Cooperation project is gaining speed – a 9-week deputation to the International Renewable Energy Agency (IRENA)
The advancement of renewable energies is not only a focus of PTB’s work – the IRENA organization is also intensely involved with this topic. A solid foundation for cooperation: in May 2016, IRENA’s Innovation and Technology Centre and PTB’s Technical Cooperation department agreed to intensify their joint work. Because of this, I was able to work at IRENA from October to December 2016 and contribute to the work on the significance of quality infrastructure for the advancement of renewable energies.
Which tasks does IRENA perform? IRENA is an international governmental organization and supports its Member States in the advancement of renewable energies. It is a central service provider for the exchange of knowledge, technology and political advising. Hereby, IRENA is committed to the continuing development and use of renewable energies, including biological, geothermic, hydro, marine, solar and wind energy. The goal and vision is a world that is less and less dependent on fossil and carbon-based energy resources and to provide sustainable development and access to clean energy.
One mission of IRENA is to communicate a better understanding of the relationship between a functioning quality infrastructure and the advancement of renewable energies. As a part of that, I got involved in the current standardization efforts in wind power technology. I paid particular attention to the comparatively new field of offshore wind technology: Offshore wind energy means wind energy that is obtained off the coast (instead of on land). The standardization efforts for offshore wind power stand out because standards that are already available need to be adjusted to the ambient environment off the coast. This applies, for example, to standards that are used onshore in wind technology for turbines or offshore in the oil industry for supporting structures. The turbines must be capable of handling stronger pressure at sea and therefore the existing standards for wind power turbines require extensive revision. In the case of offshore wind parks, different hazards threaten humans and the environment and, therefore, the standardizations for worker and environmental protection must also be adjusted accordingly. Poor standardization bears the risk of turbines producing less energy than is needed to cover the costs of running a wind park or can lead to danger for workers and fitters.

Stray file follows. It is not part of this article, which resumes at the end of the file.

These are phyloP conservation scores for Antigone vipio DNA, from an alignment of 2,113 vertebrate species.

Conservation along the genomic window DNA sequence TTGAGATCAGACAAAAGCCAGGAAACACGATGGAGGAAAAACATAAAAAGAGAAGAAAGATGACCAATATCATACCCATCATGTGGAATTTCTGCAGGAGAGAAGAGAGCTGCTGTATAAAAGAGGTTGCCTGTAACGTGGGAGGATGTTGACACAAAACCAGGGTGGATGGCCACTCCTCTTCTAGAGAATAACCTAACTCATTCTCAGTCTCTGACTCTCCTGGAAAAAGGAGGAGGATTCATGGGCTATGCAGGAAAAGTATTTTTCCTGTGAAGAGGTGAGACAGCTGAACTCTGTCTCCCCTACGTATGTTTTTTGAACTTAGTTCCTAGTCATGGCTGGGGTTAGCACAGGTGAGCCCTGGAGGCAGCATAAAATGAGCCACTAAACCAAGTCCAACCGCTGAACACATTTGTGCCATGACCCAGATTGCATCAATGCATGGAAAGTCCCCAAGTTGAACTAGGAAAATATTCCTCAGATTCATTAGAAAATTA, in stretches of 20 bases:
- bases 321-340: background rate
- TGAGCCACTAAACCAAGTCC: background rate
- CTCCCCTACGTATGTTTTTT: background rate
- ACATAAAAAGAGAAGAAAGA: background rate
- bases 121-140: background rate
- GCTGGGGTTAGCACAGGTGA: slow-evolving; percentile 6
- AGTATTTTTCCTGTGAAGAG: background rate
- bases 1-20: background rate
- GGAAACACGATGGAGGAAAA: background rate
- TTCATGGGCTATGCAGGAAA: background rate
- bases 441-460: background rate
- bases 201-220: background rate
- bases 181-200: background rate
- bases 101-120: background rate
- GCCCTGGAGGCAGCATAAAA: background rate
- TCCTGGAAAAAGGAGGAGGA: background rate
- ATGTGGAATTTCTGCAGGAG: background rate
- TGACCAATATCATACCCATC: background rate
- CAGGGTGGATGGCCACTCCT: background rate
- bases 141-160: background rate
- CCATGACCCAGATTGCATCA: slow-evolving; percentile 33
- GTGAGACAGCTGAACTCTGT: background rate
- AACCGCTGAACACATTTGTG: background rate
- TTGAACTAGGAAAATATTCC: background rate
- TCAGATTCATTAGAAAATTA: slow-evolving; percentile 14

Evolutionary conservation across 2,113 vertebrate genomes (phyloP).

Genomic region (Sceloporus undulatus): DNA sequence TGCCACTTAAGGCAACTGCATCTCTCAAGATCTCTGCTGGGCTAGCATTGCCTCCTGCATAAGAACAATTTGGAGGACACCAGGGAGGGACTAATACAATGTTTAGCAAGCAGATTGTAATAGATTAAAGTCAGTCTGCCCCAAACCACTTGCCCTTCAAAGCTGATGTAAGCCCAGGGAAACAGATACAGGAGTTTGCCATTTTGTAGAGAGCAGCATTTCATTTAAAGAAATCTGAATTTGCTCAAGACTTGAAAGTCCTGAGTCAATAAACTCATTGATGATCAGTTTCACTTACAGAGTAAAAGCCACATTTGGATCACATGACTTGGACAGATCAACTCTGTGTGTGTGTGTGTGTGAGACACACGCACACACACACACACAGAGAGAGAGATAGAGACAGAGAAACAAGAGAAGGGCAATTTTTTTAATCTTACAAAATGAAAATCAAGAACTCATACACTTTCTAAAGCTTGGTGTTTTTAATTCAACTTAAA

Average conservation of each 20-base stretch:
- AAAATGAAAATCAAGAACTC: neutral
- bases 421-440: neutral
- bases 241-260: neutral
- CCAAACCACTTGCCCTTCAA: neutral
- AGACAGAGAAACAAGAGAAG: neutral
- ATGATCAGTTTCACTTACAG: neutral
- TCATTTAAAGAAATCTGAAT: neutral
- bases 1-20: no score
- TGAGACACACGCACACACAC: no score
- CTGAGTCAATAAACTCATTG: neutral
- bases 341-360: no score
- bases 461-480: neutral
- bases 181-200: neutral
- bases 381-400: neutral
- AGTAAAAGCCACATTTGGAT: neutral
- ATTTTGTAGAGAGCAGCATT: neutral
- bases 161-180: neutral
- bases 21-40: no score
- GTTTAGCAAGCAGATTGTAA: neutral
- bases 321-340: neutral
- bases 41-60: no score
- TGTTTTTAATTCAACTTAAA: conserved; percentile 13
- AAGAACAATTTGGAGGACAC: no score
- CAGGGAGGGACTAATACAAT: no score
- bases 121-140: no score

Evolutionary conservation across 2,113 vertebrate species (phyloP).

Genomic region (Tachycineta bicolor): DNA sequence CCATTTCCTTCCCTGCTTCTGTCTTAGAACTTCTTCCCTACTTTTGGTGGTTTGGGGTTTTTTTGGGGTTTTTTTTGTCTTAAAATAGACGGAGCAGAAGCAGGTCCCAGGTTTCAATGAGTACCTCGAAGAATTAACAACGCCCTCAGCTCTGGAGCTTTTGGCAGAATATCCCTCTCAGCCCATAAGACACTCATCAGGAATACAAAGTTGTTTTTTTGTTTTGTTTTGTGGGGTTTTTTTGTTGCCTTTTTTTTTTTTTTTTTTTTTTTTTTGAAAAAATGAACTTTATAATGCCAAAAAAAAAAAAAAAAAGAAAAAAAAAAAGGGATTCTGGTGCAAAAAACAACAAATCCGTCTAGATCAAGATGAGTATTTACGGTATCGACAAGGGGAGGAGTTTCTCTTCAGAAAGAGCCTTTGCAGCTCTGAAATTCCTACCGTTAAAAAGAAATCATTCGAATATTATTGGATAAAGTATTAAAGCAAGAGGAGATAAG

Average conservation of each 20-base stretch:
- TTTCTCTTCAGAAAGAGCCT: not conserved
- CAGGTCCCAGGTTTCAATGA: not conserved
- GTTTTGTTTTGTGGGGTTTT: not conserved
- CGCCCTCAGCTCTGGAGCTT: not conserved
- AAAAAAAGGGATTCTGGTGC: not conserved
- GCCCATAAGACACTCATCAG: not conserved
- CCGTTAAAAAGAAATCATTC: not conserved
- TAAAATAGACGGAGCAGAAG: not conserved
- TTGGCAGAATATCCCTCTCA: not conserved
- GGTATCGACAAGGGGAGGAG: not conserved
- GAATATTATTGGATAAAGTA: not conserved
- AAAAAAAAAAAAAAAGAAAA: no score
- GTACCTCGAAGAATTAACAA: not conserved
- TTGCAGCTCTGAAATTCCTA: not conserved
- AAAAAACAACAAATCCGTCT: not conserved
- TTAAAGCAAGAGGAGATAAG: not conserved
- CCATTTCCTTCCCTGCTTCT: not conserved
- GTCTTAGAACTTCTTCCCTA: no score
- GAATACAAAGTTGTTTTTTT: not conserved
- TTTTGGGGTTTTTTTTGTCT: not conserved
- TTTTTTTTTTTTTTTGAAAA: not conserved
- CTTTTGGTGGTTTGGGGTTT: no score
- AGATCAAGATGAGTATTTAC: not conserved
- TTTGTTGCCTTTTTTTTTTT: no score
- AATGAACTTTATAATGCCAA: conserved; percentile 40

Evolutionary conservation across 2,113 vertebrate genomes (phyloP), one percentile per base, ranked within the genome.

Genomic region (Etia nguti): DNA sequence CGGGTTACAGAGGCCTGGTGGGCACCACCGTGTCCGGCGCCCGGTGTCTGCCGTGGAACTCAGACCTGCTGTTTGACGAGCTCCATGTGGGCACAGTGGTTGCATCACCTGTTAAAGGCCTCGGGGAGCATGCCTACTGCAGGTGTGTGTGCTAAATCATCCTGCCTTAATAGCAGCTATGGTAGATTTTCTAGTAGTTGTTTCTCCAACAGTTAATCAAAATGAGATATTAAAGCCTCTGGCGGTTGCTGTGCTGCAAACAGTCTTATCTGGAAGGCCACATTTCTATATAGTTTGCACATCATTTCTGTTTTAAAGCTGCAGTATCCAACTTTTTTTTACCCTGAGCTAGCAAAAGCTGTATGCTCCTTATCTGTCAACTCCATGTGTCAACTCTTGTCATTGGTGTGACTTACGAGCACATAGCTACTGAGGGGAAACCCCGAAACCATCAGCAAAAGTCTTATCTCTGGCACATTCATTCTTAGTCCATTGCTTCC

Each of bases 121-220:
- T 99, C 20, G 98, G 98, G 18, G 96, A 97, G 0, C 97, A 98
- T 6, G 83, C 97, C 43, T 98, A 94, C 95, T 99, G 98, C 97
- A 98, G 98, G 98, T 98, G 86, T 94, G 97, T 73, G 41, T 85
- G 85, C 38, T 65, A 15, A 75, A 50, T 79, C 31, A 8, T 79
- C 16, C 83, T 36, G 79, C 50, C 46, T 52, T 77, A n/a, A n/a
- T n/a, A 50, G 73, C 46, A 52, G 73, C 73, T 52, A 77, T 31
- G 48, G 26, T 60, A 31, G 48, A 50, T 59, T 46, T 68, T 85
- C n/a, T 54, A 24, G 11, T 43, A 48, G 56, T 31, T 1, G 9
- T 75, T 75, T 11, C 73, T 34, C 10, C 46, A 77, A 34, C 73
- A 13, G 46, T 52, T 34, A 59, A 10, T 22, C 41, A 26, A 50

By maintaining personal and professional contacts and making new ones during my stay, we were able to reach a good understanding of the other organization’s work. IRENA would like to broaden its portfolio of quality infrastructure support for renewable energies – together with PTB.
Link to IRENA http://www.irena.org